Article submitted by Dean Serenevy. We are running out of articles! Please submit good articles about software you like!
You’ve heard of book and movie collection organizers, but Robby Stephenson’s tellico is a general purpose collection manager. This application can be used to store information about arbitrary collections of whatever tickles your fancy. Tellico is available from the
tellico package in Debian since Sarge and in Ubuntu since Dapper. Tellico is a KDE application, but works fine in other desktop environments.
Like any good book or movie collection application, tellico presents the user with a multi-pane window that groups entries by some customizable criterion (I’ve grouped by director below), lists entries by some fields (customizable), and shows thumbnails.
Selecting a list entry shows a more detailed view and a larger thumbnail. Clicking the image in this view launches your image editor.
Most of the built-in collection types include search sources to make adding new entries easy. Tellico has default search sources for Amazon.com (US, Japan, Germany, United Kingdom, France, and Canada), IMDb (movie database), z39.50 servers (bibliographic database), SRU servers (bibliographic database), PubMed (Medicine bibliography), CrossRef.org (bibliographic database developed by a consortium of publishers), and some others. You can also write your own script that performs the search and returns entries in a supported format.
The search box will filter results based on regular expression queries. Complex filters can be named and will be saved with the collection file.
Beyond Books and Movies
Tellico’s built-in list of collection templates is already quite impressive. It provides default templates for books, bibliographies, videos, music, video games, coins, stamps, trading cards, comic books, and wines. However, users are free to modify, add, or remove fields in these collections or even create custom collections with arbitrary fields.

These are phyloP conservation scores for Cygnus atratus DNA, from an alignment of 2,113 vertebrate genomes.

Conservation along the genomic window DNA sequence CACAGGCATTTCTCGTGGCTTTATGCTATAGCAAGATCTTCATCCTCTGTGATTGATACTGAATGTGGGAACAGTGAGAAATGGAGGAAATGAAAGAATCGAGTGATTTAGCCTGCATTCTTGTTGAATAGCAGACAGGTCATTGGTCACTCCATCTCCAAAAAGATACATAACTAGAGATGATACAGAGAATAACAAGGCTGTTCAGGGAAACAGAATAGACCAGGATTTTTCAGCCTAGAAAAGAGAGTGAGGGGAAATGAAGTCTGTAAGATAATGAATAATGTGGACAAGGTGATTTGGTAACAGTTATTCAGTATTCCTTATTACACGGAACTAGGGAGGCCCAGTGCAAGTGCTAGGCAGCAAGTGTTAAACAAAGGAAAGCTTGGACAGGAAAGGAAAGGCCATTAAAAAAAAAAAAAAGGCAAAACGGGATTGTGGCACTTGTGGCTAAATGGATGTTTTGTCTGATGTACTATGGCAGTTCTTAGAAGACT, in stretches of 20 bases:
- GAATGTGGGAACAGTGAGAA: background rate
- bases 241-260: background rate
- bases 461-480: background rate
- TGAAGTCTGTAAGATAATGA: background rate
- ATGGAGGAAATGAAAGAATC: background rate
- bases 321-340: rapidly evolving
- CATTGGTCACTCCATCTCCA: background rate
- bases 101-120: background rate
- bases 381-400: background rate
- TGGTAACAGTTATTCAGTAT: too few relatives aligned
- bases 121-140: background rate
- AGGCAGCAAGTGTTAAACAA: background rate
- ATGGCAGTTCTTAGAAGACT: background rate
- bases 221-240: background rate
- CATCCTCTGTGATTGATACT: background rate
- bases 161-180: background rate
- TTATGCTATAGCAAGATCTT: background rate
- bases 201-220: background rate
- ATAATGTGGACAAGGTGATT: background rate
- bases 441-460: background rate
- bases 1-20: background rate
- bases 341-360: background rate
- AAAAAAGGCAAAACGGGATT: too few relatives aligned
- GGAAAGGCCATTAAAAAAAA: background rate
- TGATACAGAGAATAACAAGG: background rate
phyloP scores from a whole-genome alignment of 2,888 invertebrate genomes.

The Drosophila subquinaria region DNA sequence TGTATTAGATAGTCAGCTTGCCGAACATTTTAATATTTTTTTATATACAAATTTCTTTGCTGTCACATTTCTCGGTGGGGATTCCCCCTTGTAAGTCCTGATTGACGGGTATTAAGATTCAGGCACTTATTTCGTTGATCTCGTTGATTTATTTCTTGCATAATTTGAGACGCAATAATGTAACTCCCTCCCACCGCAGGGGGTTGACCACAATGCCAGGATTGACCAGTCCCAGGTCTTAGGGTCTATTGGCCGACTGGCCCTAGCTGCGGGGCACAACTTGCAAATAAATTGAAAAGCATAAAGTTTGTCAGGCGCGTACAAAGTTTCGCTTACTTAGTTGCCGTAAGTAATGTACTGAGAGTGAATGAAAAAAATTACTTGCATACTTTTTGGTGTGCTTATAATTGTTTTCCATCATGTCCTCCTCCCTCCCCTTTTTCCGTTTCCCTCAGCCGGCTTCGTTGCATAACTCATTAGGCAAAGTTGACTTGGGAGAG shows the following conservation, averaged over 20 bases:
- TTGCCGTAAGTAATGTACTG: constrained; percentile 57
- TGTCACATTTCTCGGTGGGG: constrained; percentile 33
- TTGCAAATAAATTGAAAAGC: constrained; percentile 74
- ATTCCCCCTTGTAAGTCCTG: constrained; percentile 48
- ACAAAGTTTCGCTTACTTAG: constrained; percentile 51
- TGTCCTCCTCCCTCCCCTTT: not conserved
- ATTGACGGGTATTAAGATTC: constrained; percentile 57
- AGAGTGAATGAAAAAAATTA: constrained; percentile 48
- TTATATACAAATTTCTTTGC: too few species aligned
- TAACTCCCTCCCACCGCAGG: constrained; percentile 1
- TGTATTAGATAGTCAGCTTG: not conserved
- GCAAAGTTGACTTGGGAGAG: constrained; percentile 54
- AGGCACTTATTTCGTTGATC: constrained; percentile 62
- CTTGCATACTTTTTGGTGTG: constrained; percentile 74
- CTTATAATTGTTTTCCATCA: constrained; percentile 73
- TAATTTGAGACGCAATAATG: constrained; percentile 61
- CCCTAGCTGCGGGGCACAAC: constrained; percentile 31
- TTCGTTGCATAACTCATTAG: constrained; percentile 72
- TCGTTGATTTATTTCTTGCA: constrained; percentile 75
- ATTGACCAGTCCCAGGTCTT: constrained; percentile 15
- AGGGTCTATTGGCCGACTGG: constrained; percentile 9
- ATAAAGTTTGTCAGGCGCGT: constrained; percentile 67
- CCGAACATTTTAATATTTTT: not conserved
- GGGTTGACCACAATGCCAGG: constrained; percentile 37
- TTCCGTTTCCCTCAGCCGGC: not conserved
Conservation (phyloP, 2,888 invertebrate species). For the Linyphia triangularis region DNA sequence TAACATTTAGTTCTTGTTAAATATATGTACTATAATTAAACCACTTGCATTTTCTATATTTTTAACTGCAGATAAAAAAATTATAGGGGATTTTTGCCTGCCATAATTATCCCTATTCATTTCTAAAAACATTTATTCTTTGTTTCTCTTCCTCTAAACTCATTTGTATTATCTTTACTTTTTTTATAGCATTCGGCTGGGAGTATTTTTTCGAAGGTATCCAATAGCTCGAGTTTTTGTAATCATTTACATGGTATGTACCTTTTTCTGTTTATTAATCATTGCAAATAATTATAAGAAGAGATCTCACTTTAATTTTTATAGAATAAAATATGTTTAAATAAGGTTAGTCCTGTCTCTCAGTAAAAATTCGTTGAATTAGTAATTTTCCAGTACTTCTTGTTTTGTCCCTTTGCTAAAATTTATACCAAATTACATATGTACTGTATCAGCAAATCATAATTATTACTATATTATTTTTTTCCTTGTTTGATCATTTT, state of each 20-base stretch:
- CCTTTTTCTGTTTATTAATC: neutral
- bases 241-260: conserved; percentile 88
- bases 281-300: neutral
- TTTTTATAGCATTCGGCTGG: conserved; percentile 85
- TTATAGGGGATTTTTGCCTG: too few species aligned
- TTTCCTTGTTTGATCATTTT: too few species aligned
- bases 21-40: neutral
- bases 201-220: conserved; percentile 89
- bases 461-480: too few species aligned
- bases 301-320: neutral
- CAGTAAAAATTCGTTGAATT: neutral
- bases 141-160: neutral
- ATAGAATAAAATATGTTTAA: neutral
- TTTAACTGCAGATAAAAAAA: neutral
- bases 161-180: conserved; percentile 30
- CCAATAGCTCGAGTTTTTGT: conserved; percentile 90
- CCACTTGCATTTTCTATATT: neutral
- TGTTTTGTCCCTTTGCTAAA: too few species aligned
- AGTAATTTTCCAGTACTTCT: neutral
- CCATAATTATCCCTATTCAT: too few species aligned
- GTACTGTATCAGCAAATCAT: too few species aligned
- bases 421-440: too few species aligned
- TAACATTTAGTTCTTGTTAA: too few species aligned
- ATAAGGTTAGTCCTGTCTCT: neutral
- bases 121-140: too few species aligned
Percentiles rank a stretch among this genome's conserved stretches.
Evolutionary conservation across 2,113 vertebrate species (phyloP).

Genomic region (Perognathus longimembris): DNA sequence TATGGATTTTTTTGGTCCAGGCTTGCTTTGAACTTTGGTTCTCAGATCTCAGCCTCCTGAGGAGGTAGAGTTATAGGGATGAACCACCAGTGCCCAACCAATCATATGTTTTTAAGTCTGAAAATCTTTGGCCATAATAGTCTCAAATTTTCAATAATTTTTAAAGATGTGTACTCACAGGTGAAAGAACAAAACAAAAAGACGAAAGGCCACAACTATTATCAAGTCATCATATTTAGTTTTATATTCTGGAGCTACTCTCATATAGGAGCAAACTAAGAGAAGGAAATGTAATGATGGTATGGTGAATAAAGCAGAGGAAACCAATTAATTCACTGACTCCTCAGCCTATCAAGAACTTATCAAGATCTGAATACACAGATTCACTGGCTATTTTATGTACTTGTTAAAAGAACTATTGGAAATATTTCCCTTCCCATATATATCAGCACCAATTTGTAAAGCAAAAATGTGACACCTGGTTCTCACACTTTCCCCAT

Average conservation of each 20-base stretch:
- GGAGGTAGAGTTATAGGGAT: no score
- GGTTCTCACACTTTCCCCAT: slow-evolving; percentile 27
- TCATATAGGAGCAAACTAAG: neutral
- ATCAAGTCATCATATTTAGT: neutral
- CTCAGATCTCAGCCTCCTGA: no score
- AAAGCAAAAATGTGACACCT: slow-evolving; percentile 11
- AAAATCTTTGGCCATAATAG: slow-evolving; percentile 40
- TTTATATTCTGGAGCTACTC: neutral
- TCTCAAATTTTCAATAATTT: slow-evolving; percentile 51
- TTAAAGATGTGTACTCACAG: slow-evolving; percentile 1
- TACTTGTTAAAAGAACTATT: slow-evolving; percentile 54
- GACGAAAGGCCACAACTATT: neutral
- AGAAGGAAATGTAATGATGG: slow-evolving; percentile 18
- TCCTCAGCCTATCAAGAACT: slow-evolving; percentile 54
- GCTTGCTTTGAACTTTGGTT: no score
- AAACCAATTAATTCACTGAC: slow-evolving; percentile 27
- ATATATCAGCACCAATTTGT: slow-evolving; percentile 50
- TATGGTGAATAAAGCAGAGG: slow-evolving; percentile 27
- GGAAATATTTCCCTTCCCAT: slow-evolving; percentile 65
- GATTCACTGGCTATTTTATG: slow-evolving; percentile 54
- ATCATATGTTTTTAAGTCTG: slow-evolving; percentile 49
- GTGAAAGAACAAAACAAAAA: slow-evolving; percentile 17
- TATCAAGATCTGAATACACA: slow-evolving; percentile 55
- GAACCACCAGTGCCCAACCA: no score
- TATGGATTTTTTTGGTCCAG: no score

For example, I keep a collection of hyperplane arrangement examples in a custom tellico file. Tellico happily keeps a fully group-able and search-able record of my coefficient fields, polynomials, and other fields.
Editing a custom entry looks just like editing a standard record type. Fields are grouped by customizable categories.
Modifying the collection fields is wonderfully simple. Your fields may be any of several field types including: text, paragraph, choice, checkbox, table, URL, date, and image. Field upgrading is supported between compatible field types.
Fields may be auto-formatted as names or titles if you wish. You can also control whether the field should support auto-completion (using existing entries in your collection), multiple values, or whether the field should appear in the grouping combo box.
The paragraph field type supports basic HTML markup (used here in my bibliography collection). The red letters are KDE’s spell-check attempting to be useful.
I use the table field type in my recipe collection.
Beyond the Application
Tellico can import and export data to and from many sources (Bibtex, CSV, PDF metadata, Alexandria, …). It can export your collections (even custom collections) to HTML and generate HTML reports in several styles. Tellico even has limited support for sending citations to OpenOffice.org Writer (though I have never used this feature).
Moreover, since Tellico stores its data in a fully documented XML file you can write XSLT or use any XML parser to transform the data file however you like.
Tellico supports loan tracking for any collection type. It also translated into more than ten languages.
The not so good
Tellico is somewhat laggy when loading hundreds or thousands of images from disk and occasionally when switching from thumbnail view to entry view. However, switching between entries is always fine and collections with fewer images are quick and responsive.
There are many special-purpose collection managers (most of which are listed on the tellico homepage), but tellico is one of the earlier general purpose managers. Some applications (such as GCstar) are becoming more general-purpose as they mature. Others (such as Stuffkeeper) are simply younger applications and are not yet stable. Tellico is a well-designed application and therefore can give even the special-purpose collection managers a run for their money.